Sameer

Thursday, October 06, 2016

Our many squandered songs


Every time I made an attempt, they sent me back.

I was in Kashmir recently. As has happened many times in the past, I often get caught up in the middle of political upheavals. There were no signs of any impending disaster. As with earthquakes, no early warning system went off.

Boulevard — that lovely drive by the Dal Lake that is at once romantic and old-world — was abuzz with tourists, huddling together, pouting, and taking selfies with wooden houseboats in the backdrop. A faint scattering of lights had begun to appear on Kohi-Maran. A little ahead, a Kingfisher, a common sight in Kashmir, darted obliquely into the lake, at a fish, it was perhaps espying.

Eid passed off tranquilly. The bakery smelled of heaven. Food was plentiful. There was much socializing. I met my friends. Neighbours came over. Some relatives called. Several invitations were extended over phone. While drawing up plans for a picnic in the hills — complete with camping gear — I was suddenly reminded of a distant uncle. He lived in another part of the town and had been unwell. In the excitement of being home, and getting around, uncle had escaped my memory.

On the second evening after Eid, I rang him up. He didn’t answer. I called up his son, who picked up the phone. He sounded pleased and asked why I hadn’t come over. A shade embarrassed, I apologized. I understand the social mise en scène in Kashmir. People feel bad, doubly so, if you come from foreign lands, and don’t visit them.

I asked about uncle. It is bad news, he replied. Uncle is bedridden, suffering from bronchial asthma. A chain smoker (it was once rumored that he wanted to marry a tobacconist’s daughter simply because of an allure of free tobacco supply for a lifetime), his lungs had finally given up at 65. It was chronic, his son said, and father gets severe attacks of coughing, shortness of breath, and chest tightness at night. I promised to drop by. Uncle’s face kept flashing in my head. Even in my thoughts, he had a cigarette dangling on his lip.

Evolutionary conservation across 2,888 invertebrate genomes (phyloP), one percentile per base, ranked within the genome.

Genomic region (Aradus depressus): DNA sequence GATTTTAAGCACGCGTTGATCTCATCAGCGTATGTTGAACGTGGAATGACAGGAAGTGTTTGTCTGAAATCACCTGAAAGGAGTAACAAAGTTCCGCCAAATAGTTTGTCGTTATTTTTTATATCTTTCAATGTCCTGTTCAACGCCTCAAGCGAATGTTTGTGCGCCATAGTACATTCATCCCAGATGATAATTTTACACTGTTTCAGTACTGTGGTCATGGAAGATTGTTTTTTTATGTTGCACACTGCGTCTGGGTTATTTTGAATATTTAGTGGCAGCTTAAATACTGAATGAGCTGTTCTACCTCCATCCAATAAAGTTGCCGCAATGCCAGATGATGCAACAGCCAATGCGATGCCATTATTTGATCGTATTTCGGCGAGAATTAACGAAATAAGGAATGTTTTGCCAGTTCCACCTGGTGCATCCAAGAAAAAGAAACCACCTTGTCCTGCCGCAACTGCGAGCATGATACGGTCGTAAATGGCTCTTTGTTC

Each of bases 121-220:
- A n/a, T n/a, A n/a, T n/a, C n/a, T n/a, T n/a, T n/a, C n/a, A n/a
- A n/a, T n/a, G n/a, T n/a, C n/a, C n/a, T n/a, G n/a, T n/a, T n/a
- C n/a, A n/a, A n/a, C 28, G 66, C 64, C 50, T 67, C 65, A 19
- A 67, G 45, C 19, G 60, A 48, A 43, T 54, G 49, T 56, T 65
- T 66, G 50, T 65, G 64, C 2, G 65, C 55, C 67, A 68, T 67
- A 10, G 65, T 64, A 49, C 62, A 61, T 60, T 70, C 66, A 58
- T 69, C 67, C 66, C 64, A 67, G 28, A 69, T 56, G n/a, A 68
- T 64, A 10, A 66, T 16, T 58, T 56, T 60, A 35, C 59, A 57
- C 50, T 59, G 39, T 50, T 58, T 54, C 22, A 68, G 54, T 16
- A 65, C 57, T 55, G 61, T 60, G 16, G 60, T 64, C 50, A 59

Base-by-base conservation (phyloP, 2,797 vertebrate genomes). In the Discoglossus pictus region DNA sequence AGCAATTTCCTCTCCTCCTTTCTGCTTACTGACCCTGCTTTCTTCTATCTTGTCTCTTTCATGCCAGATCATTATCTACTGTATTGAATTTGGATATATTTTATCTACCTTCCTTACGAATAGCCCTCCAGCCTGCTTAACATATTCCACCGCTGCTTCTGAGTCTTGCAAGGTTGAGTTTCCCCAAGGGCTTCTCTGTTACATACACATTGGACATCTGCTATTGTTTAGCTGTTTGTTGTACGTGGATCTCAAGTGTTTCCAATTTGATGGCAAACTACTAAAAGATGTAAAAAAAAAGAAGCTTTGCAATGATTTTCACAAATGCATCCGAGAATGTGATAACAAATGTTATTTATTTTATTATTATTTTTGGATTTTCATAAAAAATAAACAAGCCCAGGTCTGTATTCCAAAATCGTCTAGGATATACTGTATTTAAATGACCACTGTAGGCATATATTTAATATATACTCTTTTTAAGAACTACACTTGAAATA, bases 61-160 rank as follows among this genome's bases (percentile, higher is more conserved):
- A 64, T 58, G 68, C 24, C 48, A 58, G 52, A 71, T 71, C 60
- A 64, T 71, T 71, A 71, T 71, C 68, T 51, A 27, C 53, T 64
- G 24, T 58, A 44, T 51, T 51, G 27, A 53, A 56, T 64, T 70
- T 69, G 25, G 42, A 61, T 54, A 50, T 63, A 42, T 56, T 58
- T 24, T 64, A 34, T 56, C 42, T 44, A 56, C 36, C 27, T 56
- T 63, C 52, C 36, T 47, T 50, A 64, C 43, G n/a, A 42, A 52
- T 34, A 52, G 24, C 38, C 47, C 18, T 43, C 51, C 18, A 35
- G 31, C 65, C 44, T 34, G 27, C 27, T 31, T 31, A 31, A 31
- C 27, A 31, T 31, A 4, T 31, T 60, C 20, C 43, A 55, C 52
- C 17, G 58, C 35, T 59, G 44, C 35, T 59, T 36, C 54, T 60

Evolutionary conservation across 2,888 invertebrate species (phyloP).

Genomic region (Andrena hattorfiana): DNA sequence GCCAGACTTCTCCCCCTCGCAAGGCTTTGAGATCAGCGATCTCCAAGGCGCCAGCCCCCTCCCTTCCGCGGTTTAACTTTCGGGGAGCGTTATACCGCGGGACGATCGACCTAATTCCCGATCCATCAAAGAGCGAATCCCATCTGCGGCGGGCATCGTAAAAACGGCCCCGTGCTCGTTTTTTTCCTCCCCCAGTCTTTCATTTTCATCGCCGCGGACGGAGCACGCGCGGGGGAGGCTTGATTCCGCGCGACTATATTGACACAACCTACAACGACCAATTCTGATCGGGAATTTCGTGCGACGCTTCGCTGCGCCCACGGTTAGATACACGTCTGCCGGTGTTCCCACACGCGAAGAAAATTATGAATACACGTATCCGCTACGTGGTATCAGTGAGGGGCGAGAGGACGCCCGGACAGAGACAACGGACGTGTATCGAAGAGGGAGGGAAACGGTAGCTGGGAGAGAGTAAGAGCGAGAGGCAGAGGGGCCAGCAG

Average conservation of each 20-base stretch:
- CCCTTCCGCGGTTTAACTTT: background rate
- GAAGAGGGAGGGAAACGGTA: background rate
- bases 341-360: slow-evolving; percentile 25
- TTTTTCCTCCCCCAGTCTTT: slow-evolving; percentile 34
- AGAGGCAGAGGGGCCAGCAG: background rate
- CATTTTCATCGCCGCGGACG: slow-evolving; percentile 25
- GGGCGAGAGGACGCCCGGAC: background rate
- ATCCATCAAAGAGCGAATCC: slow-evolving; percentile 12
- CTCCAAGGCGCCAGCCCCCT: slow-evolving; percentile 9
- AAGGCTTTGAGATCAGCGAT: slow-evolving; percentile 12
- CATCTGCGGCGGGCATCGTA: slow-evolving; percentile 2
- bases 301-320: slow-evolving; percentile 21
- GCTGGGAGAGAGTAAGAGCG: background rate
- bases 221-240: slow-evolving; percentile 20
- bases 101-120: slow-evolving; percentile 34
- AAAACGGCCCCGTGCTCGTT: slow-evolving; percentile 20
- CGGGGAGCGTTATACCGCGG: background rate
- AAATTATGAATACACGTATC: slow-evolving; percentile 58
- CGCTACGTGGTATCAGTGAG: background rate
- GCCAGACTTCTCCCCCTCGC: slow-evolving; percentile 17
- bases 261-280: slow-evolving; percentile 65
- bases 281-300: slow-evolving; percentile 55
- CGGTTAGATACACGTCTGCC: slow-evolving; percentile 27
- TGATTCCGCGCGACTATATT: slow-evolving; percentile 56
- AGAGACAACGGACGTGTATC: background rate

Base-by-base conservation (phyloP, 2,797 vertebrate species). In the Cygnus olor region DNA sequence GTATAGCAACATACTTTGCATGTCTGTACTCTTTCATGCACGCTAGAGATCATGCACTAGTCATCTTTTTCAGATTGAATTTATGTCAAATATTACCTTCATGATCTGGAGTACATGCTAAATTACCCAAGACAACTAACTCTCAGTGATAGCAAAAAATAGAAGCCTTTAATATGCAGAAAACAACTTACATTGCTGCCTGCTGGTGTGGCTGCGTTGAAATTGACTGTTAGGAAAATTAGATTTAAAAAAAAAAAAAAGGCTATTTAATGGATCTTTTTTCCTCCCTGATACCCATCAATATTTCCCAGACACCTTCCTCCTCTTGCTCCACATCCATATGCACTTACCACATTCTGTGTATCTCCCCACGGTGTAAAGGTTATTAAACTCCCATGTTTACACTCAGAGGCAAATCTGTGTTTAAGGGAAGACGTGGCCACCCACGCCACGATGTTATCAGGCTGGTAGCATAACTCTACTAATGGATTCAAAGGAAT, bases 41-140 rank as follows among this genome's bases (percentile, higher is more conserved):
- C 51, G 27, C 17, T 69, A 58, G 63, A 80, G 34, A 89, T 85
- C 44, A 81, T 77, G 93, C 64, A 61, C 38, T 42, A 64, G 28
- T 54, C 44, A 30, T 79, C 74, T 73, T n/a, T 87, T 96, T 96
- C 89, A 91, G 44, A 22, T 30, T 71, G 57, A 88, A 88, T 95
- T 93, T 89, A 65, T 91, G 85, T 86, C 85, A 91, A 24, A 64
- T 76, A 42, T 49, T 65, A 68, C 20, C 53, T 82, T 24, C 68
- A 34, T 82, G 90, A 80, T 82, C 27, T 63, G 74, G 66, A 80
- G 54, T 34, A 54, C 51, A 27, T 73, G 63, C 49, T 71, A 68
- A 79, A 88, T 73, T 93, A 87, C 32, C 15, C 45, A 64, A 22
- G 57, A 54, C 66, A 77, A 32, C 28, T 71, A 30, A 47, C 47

Suddenly I wanted to see him right away. If I were abroad — as I mostly am — I would have jumped in my car and driven off to see someone, but Kashmir has its own cultural circumference. You may go unannounced to a friend or a relative but to turn up at someone’s home at night, just like that, might make you a social bumpkin, an awkward. I decided to wait it out till next morning.

This must have been the same time that first political tremors were being felt in the valley. All at once a flurry of messages started coming on my phone. This popular rebel then (now almost a cult figure in death) but still a Himalayan Robin Hood at that instant, was killed. ‘No way — I thought.’ I expressed my incredulity to a journalist friend on whatsapp. Must be a rumor, I tried to sound reasonable. Next he sent me a gory picture of the rebel’s body.

It was the young lad — in his early 20s, lips a little ajar, as if insufflating his boyhood to whoever had clicked his body. The sharp lines of his long stubble were perfectly aligned. He lay lifeless on a police stretcher, photographed at an unflattering angle — perhaps in a deliberate effort to denigrate his aura, in death, if not in life. I understood the significance of the moment. It was pivotal. Things would change.